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The type of archaeology at risk from Brownfield Zoning, Roman and Medieval Archaeology excavated by Oxford Archaeology at the Royal Arsenal Woolwich.
[Copyright:  thePipeLine]



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You only have to look at the “Latest Employment” listings in the British Archaeological Jobs Resource to see how important the planning process under the requirements of the National Planning Policy Framework [NPPF] is to Field Archaeology.  The very title “Planning Archaeologist” in some job advertisements gives the game away.  Indeed, the 2012-2013 Landmark archaeological jobs survey reported that 5,940 people then worked directly in archaeology, with some 81% of those posts depended largely on the supply of field investigation and historic environment advice.  However, in a move which looks like a slap in the face for heritage and conservation bodies such as the Council for British Archaeology [CBA] and the Chartered Institute for Archaeologists [CiFA], the Government’s Department for Communities and Local Government [DCLG] has announced the piloting of Brownfield Registers which would grant planning permission “in principle”, for sites defined as “brownfield”, that is previously developed, in seventy three councils as across England.  Many archaeologists and conservation bodies fear that the move could have profound , negative implications for archaeology and conservation in that it appears to undermine the principle that every proposed development should carry out a historic environment impact study before any form of planning permission is granted and that Councils should have the authority under the National Planning Policy Framework [NPPF] to refuse planning permission on environmental and conservation grounds.

Critics also argue that the DCLG moving to a pilot programme before the publication of the results of a consultation which only closed on 22 February and which received 1100 responses, looks very like an attempt to pre-empt the result of the consultation and head off any attempt to block, or circumscribe the move to Brownfield Registers.  This suspicion is enhanced because the “pilot” areas include some of the largest and most environmentally and historically sensitive areas in England, including two areas at the heart of the Industrial Revolution; Liverpool, Manchester, and Newcastle-Upon-Tyne which just happens to be the eastern terminus of Hadrian’s Wall as well as the historic towns and cities of Colchester, Oxford and Peterborough.

Communities Secretary Greg Clark announced the pilot programme saying;

“A key part of our ambition to build 1 million homes is to get work started on brownfield sites across the country – many of which are currently nothing more than blight on a community’s landscape.

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These councils will be at the forefront of these efforts to list land and encourage builders to deliver new homes for aspiring homeowners.”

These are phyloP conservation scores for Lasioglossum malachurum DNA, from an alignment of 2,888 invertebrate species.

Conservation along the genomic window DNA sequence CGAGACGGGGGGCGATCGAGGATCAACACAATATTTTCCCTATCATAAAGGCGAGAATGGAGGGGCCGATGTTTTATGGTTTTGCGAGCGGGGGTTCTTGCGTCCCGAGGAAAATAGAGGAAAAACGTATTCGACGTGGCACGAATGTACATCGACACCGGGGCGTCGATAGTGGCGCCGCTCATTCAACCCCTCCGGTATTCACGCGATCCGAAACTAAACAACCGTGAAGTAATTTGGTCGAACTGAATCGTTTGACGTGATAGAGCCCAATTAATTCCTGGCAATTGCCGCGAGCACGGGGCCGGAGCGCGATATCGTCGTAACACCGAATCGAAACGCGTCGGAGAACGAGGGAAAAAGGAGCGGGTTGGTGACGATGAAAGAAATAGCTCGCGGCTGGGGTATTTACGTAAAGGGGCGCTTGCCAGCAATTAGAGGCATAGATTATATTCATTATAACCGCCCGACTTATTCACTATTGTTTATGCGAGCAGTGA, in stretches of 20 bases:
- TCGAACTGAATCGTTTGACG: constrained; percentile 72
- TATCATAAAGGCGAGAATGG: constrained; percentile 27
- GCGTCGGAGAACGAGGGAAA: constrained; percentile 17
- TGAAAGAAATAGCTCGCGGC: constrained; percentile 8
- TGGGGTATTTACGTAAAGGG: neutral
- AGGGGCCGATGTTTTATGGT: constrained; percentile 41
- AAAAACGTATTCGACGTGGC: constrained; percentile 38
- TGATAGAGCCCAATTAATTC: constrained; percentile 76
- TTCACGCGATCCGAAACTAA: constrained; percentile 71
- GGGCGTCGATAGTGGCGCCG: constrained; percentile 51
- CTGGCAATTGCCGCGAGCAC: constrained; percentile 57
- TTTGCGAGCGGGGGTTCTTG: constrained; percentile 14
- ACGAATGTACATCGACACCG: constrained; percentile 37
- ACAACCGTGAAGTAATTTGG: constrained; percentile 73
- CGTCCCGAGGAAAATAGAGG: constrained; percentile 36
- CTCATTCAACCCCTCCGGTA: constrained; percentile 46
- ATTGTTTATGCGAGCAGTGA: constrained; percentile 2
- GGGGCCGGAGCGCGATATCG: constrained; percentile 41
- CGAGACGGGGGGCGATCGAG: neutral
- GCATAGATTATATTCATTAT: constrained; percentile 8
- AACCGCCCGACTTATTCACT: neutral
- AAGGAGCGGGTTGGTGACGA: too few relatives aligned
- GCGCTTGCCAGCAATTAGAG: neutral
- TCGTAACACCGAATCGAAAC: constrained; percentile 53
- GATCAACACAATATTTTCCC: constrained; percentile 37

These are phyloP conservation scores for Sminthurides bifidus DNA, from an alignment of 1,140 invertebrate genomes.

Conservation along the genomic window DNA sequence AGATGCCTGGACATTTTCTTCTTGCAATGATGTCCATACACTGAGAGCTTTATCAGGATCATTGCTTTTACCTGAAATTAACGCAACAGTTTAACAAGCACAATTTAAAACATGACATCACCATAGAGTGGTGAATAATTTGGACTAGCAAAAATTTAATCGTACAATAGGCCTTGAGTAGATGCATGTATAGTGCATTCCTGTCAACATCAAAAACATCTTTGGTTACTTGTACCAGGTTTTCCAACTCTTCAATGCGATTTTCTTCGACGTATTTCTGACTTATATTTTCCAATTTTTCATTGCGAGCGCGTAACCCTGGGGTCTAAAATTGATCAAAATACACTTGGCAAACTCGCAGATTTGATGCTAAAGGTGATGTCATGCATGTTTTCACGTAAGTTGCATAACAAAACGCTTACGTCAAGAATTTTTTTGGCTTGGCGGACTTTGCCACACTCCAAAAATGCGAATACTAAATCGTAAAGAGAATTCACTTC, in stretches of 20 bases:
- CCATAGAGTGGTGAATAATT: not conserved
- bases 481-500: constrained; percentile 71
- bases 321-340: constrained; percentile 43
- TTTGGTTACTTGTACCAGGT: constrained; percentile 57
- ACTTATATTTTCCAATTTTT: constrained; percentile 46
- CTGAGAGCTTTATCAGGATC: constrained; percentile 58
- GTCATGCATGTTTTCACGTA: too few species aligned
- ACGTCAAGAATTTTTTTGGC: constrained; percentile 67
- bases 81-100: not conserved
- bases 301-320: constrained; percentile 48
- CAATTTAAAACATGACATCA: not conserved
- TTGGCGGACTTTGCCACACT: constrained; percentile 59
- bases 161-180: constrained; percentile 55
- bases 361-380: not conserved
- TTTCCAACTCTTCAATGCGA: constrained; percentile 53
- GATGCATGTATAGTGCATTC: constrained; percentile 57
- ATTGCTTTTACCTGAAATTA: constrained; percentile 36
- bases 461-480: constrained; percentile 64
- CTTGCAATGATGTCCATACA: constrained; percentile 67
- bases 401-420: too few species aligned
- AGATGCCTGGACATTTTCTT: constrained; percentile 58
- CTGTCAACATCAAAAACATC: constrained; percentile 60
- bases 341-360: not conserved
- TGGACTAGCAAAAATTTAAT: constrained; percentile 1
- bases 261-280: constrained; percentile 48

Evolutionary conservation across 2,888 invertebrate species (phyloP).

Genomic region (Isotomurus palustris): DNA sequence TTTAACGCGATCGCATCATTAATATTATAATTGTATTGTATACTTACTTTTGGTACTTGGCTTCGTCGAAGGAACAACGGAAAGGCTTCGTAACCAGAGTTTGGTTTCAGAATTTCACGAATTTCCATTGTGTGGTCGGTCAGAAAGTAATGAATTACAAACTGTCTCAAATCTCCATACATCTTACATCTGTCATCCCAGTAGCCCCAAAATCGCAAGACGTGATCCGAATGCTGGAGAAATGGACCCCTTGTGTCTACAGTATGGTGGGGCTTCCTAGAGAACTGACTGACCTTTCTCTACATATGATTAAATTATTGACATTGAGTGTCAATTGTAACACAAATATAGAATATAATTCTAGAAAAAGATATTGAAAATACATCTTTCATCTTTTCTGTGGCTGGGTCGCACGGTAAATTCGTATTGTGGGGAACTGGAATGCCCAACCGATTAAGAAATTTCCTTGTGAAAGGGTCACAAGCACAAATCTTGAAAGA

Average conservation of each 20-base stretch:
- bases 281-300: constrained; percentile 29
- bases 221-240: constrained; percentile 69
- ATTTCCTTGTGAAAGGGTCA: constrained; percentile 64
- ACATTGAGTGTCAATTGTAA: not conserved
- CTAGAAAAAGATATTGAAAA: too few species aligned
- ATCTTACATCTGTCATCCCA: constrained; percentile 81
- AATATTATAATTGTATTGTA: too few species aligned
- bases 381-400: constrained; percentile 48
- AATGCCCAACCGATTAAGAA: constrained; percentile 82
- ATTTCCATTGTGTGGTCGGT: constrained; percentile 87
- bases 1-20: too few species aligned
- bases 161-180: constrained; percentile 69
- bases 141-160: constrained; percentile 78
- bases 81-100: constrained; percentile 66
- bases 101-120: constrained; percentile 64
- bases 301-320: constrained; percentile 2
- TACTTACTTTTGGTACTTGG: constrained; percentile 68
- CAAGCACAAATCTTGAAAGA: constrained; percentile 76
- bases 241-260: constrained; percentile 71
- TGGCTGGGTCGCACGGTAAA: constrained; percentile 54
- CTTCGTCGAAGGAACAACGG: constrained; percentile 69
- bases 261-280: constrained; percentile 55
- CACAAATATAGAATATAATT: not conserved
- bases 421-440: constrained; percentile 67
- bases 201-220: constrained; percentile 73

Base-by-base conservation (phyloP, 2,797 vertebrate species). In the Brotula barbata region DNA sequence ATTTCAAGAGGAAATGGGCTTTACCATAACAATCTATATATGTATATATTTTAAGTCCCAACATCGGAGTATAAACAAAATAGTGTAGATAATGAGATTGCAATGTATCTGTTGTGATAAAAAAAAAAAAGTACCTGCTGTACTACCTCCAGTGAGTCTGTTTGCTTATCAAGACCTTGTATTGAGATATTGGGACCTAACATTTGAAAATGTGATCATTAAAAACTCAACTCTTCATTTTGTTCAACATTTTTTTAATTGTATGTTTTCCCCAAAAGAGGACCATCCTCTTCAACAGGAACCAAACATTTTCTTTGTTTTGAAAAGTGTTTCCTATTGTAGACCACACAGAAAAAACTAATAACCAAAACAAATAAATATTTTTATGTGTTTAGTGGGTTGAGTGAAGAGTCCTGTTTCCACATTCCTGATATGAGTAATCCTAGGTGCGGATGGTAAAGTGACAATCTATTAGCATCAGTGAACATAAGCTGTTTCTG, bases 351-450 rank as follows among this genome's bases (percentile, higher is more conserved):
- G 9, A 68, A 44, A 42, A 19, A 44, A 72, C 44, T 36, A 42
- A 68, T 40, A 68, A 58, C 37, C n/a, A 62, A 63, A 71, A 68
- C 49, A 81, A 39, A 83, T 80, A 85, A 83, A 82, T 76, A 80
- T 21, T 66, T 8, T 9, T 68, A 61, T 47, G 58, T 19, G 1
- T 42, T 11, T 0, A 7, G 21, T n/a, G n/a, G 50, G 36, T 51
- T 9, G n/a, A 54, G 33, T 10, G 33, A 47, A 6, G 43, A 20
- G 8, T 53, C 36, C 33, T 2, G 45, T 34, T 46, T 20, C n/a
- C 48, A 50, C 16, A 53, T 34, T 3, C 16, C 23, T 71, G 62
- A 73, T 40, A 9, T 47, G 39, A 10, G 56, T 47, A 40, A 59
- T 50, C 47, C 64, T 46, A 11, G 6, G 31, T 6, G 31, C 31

Of course when he mentioned listing land, Mr Clark was not referring to having land listed under any of the criteria for conservation.

Mr Clark’s colleague, Housing Minister Brandon Lewis was also explicit about the purpose of the registers, although at a time the Government is being criticised for allowing excessive and inappropriate developments in rural and Green Belt areas  he presented the proposal as being a means of conserving the countryside;

“We want to help hard working families and first time buyers to own their home and to achieve this by building on brownfield land wherever possible to help protect our valued countryside. The register helps deliver both of these at a stroke.”

However, critics in the archaeological and heritage community are swift to point out that the concept of Brownfield Development Good, Greenfield Development Bad, is far too simplistic and that brownfield sites can contain nationally and even internationally important buildings, not to mention archaeology of periods other than the most obvious.

For example,  the brownfield sites in and around Woolwich Arsenal in south east London,  which is  currently undergoing extensive redevelopment under previous planning rules, contained evidence of a significant Pre Roman and Roman settlements as well as medieval kilns, not to mention a roll call of highly significant listed industrial buildings from the 18th and 19th centuries.  Indeed, the Grade II listed Building 11 was recently saved from proposed demolition to facilitate building a taxi rank for the  Cross Rail project after an outcry from conservation bodies and local people.

In its response to the consultation on the DCLG’s proposal changes to planning rules the Heritage Alliance, the representative body for heritage organisations, stated that while it supported the appropriate redevelopment of brownfield sites tailored to the needs of local communities;

“We are concerned, however, about the impact on undesignated heritage assets and on the setting of adjacent heritage assets of the proposal to grant ‘permission in principle’ for sites on local authority brownfield registers.”

The Alliance added;

We believe that the proposed measures to facilitate the delivery of brownfield land for housing must contain adequate safeguards to ensure that the significance of any heritage assets are understood, and that such assets are adequately managed and protected in line with the NPPF.”

A separate joint response from the Council for British Archaeology [CBA], the Association of Local Government Archaeological Officers [ALGAO] and the Chartered Institute for Archaeologists [CiFA] also expressed major concerns arguing that;